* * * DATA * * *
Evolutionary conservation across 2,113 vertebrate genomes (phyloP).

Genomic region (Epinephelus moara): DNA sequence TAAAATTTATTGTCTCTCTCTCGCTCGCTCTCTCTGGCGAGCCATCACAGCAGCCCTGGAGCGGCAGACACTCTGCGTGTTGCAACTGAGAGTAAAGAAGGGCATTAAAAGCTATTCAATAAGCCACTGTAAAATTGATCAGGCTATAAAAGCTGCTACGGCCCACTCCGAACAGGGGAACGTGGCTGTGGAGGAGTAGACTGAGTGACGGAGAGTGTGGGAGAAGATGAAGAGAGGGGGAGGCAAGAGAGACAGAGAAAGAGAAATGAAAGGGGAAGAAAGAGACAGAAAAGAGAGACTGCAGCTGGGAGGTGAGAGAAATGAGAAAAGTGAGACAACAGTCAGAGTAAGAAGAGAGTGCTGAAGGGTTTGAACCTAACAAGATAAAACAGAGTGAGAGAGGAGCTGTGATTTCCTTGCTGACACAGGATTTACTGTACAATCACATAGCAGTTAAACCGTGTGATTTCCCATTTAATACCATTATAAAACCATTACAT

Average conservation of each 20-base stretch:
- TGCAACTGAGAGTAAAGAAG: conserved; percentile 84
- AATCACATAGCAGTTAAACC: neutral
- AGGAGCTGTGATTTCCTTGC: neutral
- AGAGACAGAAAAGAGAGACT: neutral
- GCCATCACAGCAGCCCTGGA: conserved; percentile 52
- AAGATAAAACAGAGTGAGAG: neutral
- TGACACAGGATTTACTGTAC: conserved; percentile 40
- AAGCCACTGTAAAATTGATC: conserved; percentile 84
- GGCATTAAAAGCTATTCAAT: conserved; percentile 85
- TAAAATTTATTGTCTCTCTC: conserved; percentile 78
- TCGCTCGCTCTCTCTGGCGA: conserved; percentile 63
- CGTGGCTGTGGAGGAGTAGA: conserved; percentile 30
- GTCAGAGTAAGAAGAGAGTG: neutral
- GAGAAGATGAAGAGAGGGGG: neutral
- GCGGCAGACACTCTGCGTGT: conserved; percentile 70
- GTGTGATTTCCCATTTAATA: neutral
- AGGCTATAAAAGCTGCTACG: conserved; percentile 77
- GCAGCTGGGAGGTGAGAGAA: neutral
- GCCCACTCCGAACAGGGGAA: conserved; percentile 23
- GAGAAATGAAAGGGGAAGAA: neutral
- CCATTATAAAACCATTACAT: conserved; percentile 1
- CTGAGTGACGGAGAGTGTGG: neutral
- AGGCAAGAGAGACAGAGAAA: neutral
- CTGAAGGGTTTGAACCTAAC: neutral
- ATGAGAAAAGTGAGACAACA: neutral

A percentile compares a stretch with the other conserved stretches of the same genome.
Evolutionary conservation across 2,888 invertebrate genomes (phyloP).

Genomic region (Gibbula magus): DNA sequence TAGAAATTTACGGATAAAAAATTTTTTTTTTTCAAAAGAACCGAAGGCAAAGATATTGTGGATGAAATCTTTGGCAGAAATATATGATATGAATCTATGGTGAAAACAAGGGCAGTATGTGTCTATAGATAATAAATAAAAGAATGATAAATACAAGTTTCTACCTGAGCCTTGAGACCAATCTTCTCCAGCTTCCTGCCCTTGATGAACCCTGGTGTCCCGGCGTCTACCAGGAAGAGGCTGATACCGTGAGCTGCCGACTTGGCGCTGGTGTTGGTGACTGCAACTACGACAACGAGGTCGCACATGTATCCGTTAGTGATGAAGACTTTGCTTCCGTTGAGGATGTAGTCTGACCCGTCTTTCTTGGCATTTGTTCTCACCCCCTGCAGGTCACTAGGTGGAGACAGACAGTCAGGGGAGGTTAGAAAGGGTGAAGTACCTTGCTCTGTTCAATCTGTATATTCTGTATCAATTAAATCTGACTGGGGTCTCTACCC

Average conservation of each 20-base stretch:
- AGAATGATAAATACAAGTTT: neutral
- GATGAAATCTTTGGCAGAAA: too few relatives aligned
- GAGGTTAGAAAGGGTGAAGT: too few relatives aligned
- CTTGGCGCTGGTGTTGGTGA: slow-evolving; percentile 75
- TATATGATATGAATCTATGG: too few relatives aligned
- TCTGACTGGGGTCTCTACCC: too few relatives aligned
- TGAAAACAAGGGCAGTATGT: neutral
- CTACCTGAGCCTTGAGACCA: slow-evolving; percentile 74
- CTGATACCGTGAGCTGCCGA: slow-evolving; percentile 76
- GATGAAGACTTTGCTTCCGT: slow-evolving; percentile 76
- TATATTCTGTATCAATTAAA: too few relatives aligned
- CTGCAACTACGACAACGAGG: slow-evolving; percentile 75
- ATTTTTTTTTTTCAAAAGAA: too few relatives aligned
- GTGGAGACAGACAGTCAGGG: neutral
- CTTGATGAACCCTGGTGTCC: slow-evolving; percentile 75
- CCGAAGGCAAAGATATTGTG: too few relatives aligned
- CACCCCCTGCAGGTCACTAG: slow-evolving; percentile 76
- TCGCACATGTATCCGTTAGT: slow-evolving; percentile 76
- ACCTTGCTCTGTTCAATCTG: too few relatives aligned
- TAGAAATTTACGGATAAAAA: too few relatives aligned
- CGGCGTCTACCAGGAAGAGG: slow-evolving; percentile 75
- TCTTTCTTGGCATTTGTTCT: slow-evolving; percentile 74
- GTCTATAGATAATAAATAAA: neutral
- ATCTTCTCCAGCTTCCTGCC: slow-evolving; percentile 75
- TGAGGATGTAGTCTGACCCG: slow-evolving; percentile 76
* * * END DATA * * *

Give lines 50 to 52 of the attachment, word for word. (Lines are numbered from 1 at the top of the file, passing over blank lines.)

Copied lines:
- TCGCACATGTATCCGTTAGT: slow-evolving; percentile 76
- ACCTTGCTCTGTTCAATCTG: too few relatives aligned
- TAGAAATTTACGGATAAAAA: too few relatives aligned